How we teamed up with The Washington Post to expose a secret conflict between the U.S. and Hungary

Direkt36 may be a young organization with a small team based in Hungary, but we have a long track record in international collaborations. We are a member of the Organized Crime and Corruption Reporting Project; we have participated in some of the biggest investigative projects such as the Panama and Paradise Papers (led by the International Consortium of Investigative Journalists); and now we produced a story in partnership with The Washington Post. Andras Petho tells the backstory of this collaboration:

“We have spent the past few months with reporting on the increasingly strong relationship between Hungary and Russia. During conversations with my sources there was a topic that came up repeatedly, even though it did not have a close connection to the subject of our original research.

It has been widely reported for years that criminal groups took advantage of Hungary’s citizenship application process, which was set up by Viktor Orbán’s government soon after he had come back to power in 2010. According to the reports, many Russians and Ukrainians obtained Hungarian passports through a fraudulent scheme.

The new development I heard about was that the United States became especially concerned about the situation because some people with fraudulently obtained documents entered the U.S.. They could do it easily as Hungary has been a member of the American visa waiver program, which allows the citizens of certain countries to visit the U.S. without a visa.

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I spoke with a few sources in Washington, who confirmed to me what I had heard but they couldn’t provide me with details or documents. It was clear that I wouldn’t be able to complete the reporting from Budapest without the help of someone who has good sources in the U.S. capital.

Fortunately, I had a connection at the best possible place.

Five years ago, thanks to a fellowship, I spent months at the legendary newspaper The Washington Post. I was working with the investigative unit under the wings of David Fallis, who proved to be not only a fantastic mentor but also a great friend. We stayed in touch after my return to Hungary and I told him about how and why my colleagues and I decided to create Direkt36, an independent investigative journalism outlet (as you may know, we did it to fight censorship and political pressure). David was very supportive. He not only gave ideas and helped us with references (which we used for a grant application) but also mentioned that if we would ever work on a story that has relevance in the U.S., we should reach out to The Post.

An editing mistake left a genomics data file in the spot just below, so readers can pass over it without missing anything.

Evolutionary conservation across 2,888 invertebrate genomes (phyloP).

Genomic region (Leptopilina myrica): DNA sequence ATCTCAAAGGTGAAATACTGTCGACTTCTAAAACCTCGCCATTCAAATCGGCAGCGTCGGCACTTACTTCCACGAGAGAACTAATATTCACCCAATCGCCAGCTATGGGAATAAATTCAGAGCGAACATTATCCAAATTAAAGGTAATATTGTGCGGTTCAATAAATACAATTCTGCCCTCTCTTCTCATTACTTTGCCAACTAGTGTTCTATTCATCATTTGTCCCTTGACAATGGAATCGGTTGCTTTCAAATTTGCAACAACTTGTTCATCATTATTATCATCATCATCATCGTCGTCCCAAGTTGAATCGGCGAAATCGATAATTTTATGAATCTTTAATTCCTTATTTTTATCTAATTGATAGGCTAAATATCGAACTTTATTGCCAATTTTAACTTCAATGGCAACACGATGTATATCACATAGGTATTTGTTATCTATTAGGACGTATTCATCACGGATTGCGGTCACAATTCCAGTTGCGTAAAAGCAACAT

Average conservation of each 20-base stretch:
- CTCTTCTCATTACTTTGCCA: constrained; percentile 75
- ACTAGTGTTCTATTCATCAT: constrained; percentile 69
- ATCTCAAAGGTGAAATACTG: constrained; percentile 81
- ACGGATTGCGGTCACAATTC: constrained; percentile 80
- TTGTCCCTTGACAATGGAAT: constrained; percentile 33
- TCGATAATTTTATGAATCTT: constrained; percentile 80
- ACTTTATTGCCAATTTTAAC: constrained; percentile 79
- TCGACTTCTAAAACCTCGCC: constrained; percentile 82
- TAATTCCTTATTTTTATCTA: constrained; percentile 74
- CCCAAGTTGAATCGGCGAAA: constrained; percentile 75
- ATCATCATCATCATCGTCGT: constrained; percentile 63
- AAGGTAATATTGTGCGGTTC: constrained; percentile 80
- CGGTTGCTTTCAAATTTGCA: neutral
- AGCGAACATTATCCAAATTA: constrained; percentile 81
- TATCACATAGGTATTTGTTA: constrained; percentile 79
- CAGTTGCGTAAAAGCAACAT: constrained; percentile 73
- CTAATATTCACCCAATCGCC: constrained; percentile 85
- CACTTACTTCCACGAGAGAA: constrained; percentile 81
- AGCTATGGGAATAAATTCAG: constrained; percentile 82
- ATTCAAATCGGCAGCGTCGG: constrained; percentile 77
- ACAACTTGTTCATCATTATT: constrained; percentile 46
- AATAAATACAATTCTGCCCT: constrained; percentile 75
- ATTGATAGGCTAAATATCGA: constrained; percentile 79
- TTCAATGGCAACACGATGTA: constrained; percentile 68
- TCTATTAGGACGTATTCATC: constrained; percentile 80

I thought that with the passport story the time has come to do it. It concerned a topic, namely border and national security, which is arguably the most important priority of current president Donald Trump’s administration.

So, I reached out to David and explained him the story in a video chat. Then he shared the details with the paper’s national security editor and soon I received the good news that they are interested in the story and open to collaborate with us. I was extremely happy to hear the news and soon after I got an email from John Hudson, a reporter on the Post’s national security team. It turned out that he had already tried to check out one of the details but couldn’t confirm it yet. When I got that email, I was on a short trip in a mountainous area with sporadic phone signal, so I suggested that we should talk in a few days when I’d be back in Budapest.

As I was about to call John through a secure communications application early May, I was thinking what I would have to say to convince him that despite the initial dead-end, this is a genuine story. Then what followed was a really pleasant surprise. It turned out that, in the few days after our first email exchange, John confirmed basically every part of the story I had heard about and, what’s more, he even managed to get documents to prove it.

We knew that we were close to publishing, but we still had to work on some details. We discussed the context of the story and John conducted more interviews with sources while I was doing some additional research about the controversial passport scheme and reached out to the Hungarian government (as usual, they did not answer specific questions).

We also agreed that we would publish the story simultaneously in the U.S. and in Hungary. Small outlets from small countries rarely have the chance for such a collaboration, so the joint work and publication made us extremely happy. We hope this won’t be the last one either with The Washington Post or other big international news organizations.”

  • András Pethő

    András is a co-founder, editor and executive director of Direkt36. Previously, he was a senior editor for leading Hungarian news site Origo before it had been transformed into the government’s propaganda outlet. He also worked for the BBC World Service in London and was a reporter at the investigative unit of The Washington Post. He has contributed to several international reporting projects, including The Panama Papers. He twice won the Soma Prize, the prestigious annual award dedicated to investigative journalism in Hungary. He was a World Press Institute fellow in 2008, a Humphrey fellow at the University of Maryland in 2012/13, and a Nieman fellow at Harvard University in 2019/20. András has taught journalism courses at Hungarian universities.